The first day of tiling ground to a dissatisfying halt. Daylight made a slow crawl off my land and an ominous spread of mist sidled into its place. Plenty of empty roof was left to gloat at me. I’d managed about four rows of tiles. But worst of all I’d made a pig’s ear of it.
It took three days of solid teeth-gritting work to both lay those tiles and clear my aesthetic bar. By which time I had decided the roof and I were at war. I vowed I’d never do it again.
But then, what do you know… a week went by. Then another. A nice dry spell slid into the region, with the slopes glittering and gleaming with promise. Before I knew it, I was gamely pulling off the tiles of cabaña number two.
Now that I’d got the hang of this roofing lark, I figured I could experiment a little. I decided to add both insulation and a skylight. Because hey, why make your life easy when you can completely overextend yourself?
Losing the Will
I began that roof three weeks ago. If I thought the first roof was a war, then this second one is a siege. For the first time ever since I began building, I’ve felt my willpower begin to leak away. The whole process is simply so hard, slow, and tedious.
Willpower is, in my experience, the linchpin of making anything happen, but it’s something most moderns are not taught how to cultivate. I’m lucky, I have a nice, tough congenital streak of the stuff, but even I can lose momentum after a while.
What is willpower? When I sit and sense inside, I feel it as a gleaming ladder of belief leading to a dream. Sometimes the body falters, sometimes the mind loses its grip, but some part of us has to stay on the ladder even if we’re resting. It’s the conviction that you will reach the end if you can just pull yourself up another rung. And then one more again. You may need to pause. You may need to call in help. You may need to modify your vision. But you do keep moving, however slowly.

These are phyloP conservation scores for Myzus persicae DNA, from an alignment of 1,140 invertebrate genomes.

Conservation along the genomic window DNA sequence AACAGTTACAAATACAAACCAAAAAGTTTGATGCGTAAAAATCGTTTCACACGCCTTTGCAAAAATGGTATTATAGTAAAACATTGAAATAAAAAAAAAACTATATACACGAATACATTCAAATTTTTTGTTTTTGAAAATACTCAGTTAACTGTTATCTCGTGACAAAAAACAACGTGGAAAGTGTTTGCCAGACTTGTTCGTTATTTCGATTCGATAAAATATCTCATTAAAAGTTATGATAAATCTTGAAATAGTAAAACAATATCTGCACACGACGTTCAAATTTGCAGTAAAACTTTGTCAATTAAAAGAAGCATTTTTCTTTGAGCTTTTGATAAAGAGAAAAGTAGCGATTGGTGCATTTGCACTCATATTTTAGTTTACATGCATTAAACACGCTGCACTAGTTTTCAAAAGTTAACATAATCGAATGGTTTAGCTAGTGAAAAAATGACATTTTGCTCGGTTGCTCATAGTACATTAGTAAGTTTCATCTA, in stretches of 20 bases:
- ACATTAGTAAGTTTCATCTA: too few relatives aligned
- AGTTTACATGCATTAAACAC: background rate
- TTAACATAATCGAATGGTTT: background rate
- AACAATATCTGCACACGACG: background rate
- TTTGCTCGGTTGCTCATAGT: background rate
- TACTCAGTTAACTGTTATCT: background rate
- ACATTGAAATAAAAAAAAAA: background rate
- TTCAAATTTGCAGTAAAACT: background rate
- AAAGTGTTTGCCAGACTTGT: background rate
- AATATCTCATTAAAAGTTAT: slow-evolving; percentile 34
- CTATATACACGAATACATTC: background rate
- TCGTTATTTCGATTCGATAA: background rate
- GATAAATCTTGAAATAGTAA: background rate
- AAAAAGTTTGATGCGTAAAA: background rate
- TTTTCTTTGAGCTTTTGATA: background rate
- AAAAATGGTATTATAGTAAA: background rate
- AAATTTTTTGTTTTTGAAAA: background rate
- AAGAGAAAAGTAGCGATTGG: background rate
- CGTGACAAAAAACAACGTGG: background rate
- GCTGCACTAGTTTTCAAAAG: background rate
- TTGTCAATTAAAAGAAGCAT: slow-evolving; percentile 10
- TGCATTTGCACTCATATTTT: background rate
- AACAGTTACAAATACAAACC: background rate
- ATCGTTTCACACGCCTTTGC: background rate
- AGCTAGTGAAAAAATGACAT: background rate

One day I fell in the skylight. My nose was bashed, long scrapes ran down my arms, my legs were bruised and battered. It shook my resolve. So I abandoned the roof to its fate, drove to the beach and bought ice-cream – always a panacea for a bad day. But within two days I was climbing that scaffold again. Within three, the grazes and cuts were disappearing. Within a week, the bruises were fading too. I stared in the mirror at my nose, searching for clues of the injury. Miraculously there were none. Our flesh is Gaian. It adapts and strengthens and grows in the most incredible ways. If allowed to recuperate, it regenerates. It’s just one of the miracles of Earth. Nothing humans have come up with in the history of engineering possesses this magical capacity for self-repair and regeneration. And it’s this Gaian power we have to plug into when we’re building a house, a life, or a new world.